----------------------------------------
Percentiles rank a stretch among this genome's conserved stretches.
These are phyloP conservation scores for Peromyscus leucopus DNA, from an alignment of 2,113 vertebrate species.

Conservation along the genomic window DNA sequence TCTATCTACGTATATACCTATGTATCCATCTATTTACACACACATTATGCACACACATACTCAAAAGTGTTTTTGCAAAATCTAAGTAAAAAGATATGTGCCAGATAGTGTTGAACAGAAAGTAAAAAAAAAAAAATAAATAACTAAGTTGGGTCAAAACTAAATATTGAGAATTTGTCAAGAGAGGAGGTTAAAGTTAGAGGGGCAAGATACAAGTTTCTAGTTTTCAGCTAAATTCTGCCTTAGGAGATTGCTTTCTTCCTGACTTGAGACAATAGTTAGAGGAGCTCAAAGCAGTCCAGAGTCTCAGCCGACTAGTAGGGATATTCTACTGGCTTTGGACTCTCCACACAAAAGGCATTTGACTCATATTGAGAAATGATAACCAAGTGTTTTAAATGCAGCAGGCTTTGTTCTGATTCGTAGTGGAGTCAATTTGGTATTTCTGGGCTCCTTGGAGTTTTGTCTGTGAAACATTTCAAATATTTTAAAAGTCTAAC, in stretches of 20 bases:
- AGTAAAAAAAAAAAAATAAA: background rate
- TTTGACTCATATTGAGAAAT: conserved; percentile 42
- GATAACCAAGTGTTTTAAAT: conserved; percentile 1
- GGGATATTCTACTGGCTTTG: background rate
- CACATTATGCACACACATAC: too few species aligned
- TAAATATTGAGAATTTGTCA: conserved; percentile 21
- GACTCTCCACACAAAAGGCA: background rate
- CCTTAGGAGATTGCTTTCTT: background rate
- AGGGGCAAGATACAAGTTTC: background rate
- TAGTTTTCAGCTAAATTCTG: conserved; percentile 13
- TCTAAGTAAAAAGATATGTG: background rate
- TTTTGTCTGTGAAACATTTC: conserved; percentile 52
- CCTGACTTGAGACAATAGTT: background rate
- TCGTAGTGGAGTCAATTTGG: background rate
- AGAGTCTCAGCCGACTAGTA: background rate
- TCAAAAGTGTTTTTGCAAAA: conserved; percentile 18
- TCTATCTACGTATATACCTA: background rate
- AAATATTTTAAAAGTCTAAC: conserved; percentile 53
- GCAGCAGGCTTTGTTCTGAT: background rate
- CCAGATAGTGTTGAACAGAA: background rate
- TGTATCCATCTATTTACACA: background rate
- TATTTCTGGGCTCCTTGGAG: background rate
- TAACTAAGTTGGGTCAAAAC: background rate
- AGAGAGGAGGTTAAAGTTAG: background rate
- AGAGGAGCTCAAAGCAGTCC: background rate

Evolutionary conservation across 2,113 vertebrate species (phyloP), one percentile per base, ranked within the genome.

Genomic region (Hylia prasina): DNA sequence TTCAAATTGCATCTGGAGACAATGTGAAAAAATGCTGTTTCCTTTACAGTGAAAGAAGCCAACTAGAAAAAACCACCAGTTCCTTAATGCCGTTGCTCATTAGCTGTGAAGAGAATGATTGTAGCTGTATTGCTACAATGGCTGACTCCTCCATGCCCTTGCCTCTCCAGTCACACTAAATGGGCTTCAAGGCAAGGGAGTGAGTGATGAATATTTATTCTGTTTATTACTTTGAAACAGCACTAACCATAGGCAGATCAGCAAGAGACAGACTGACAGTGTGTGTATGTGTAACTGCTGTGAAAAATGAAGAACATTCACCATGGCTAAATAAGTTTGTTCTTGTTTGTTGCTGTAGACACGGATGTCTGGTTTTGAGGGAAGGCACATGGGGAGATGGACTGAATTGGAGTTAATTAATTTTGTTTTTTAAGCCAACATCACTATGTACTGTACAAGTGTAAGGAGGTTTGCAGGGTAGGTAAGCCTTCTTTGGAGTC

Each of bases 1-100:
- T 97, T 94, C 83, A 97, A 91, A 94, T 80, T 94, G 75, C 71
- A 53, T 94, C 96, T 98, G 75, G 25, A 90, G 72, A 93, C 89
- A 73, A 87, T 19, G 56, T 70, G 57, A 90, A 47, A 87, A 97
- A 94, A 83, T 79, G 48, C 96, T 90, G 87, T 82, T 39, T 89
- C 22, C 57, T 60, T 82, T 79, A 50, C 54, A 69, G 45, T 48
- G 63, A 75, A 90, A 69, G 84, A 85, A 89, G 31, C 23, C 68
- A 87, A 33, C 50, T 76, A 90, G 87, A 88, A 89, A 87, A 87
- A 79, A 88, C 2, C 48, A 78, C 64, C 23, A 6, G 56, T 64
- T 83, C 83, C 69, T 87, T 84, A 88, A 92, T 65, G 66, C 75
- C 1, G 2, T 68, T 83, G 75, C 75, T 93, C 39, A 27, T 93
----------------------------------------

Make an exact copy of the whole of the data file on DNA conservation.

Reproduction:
Percentiles rank a stretch among this genome's conserved stretches.
These are phyloP conservation scores for Peromyscus leucopus DNA, from an alignment of 2,113 vertebrate species.

Conservation along the genomic window DNA sequence TCTATCTACGTATATACCTATGTATCCATCTATTTACACACACATTATGCACACACATACTCAAAAGTGTTTTTGCAAAATCTAAGTAAAAAGATATGTGCCAGATAGTGTTGAACAGAAAGTAAAAAAAAAAAAATAAATAACTAAGTTGGGTCAAAACTAAATATTGAGAATTTGTCAAGAGAGGAGGTTAAAGTTAGAGGGGCAAGATACAAGTTTCTAGTTTTCAGCTAAATTCTGCCTTAGGAGATTGCTTTCTTCCTGACTTGAGACAATAGTTAGAGGAGCTCAAAGCAGTCCAGAGTCTCAGCCGACTAGTAGGGATATTCTACTGGCTTTGGACTCTCCACACAAAAGGCATTTGACTCATATTGAGAAATGATAACCAAGTGTTTTAAATGCAGCAGGCTTTGTTCTGATTCGTAGTGGAGTCAATTTGGTATTTCTGGGCTCCTTGGAGTTTTGTCTGTGAAACATTTCAAATATTTTAAAAGTCTAAC, in stretches of 20 bases:
- AGTAAAAAAAAAAAAATAAA: background rate
- TTTGACTCATATTGAGAAAT: conserved; percentile 42
- GATAACCAAGTGTTTTAAAT: conserved; percentile 1
- GGGATATTCTACTGGCTTTG: background rate
- CACATTATGCACACACATAC: too few species aligned
- TAAATATTGAGAATTTGTCA: conserved; percentile 21
- GACTCTCCACACAAAAGGCA: background rate
- CCTTAGGAGATTGCTTTCTT: background rate
- AGGGGCAAGATACAAGTTTC: background rate
- TAGTTTTCAGCTAAATTCTG: conserved; percentile 13
- TCTAAGTAAAAAGATATGTG: background rate
- TTTTGTCTGTGAAACATTTC: conserved; percentile 52
- CCTGACTTGAGACAATAGTT: background rate
- TCGTAGTGGAGTCAATTTGG: background rate
- AGAGTCTCAGCCGACTAGTA: background rate
- TCAAAAGTGTTTTTGCAAAA: conserved; percentile 18
- TCTATCTACGTATATACCTA: background rate
- AAATATTTTAAAAGTCTAAC: conserved; percentile 53
- GCAGCAGGCTTTGTTCTGAT: background rate
- CCAGATAGTGTTGAACAGAA: background rate
- TGTATCCATCTATTTACACA: background rate
- TATTTCTGGGCTCCTTGGAG: background rate
- TAACTAAGTTGGGTCAAAAC: background rate
- AGAGAGGAGGTTAAAGTTAG: background rate
- AGAGGAGCTCAAAGCAGTCC: background rate

Evolutionary conservation across 2,113 vertebrate species (phyloP), one percentile per base, ranked within the genome.

Genomic region (Hylia prasina): DNA sequence TTCAAATTGCATCTGGAGACAATGTGAAAAAATGCTGTTTCCTTTACAGTGAAAGAAGCCAACTAGAAAAAACCACCAGTTCCTTAATGCCGTTGCTCATTAGCTGTGAAGAGAATGATTGTAGCTGTATTGCTACAATGGCTGACTCCTCCATGCCCTTGCCTCTCCAGTCACACTAAATGGGCTTCAAGGCAAGGGAGTGAGTGATGAATATTTATTCTGTTTATTACTTTGAAACAGCACTAACCATAGGCAGATCAGCAAGAGACAGACTGACAGTGTGTGTATGTGTAACTGCTGTGAAAAATGAAGAACATTCACCATGGCTAAATAAGTTTGTTCTTGTTTGTTGCTGTAGACACGGATGTCTGGTTTTGAGGGAAGGCACATGGGGAGATGGACTGAATTGGAGTTAATTAATTTTGTTTTTTAAGCCAACATCACTATGTACTGTACAAGTGTAAGGAGGTTTGCAGGGTAGGTAAGCCTTCTTTGGAGTC

Each of bases 1-100:
- T 97, T 94, C 83, A 97, A 91, A 94, T 80, T 94, G 75, C 71
- A 53, T 94, C 96, T 98, G 75, G 25, A 90, G 72, A 93, C 89
- A 73, A 87, T 19, G 56, T 70, G 57, A 90, A 47, A 87, A 97
- A 94, A 83, T 79, G 48, C 96, T 90, G 87, T 82, T 39, T 89
- C 22, C 57, T 60, T 82, T 79, A 50, C 54, A 69, G 45, T 48
- G 63, A 75, A 90, A 69, G 84, A 85, A 89, G 31, C 23, C 68
- A 87, A 33, C 50, T 76, A 90, G 87, A 88, A 89, A 87, A 87
- A 79, A 88, C 2, C 48, A 78, C 64, C 23, A 6, G 56, T 64
- T 83, C 83, C 69, T 87, T 84, A 88, A 92, T 65, G 66, C 75
- C 1, G 2, T 68, T 83, G 75, C 75, T 93, C 39, A 27, T 93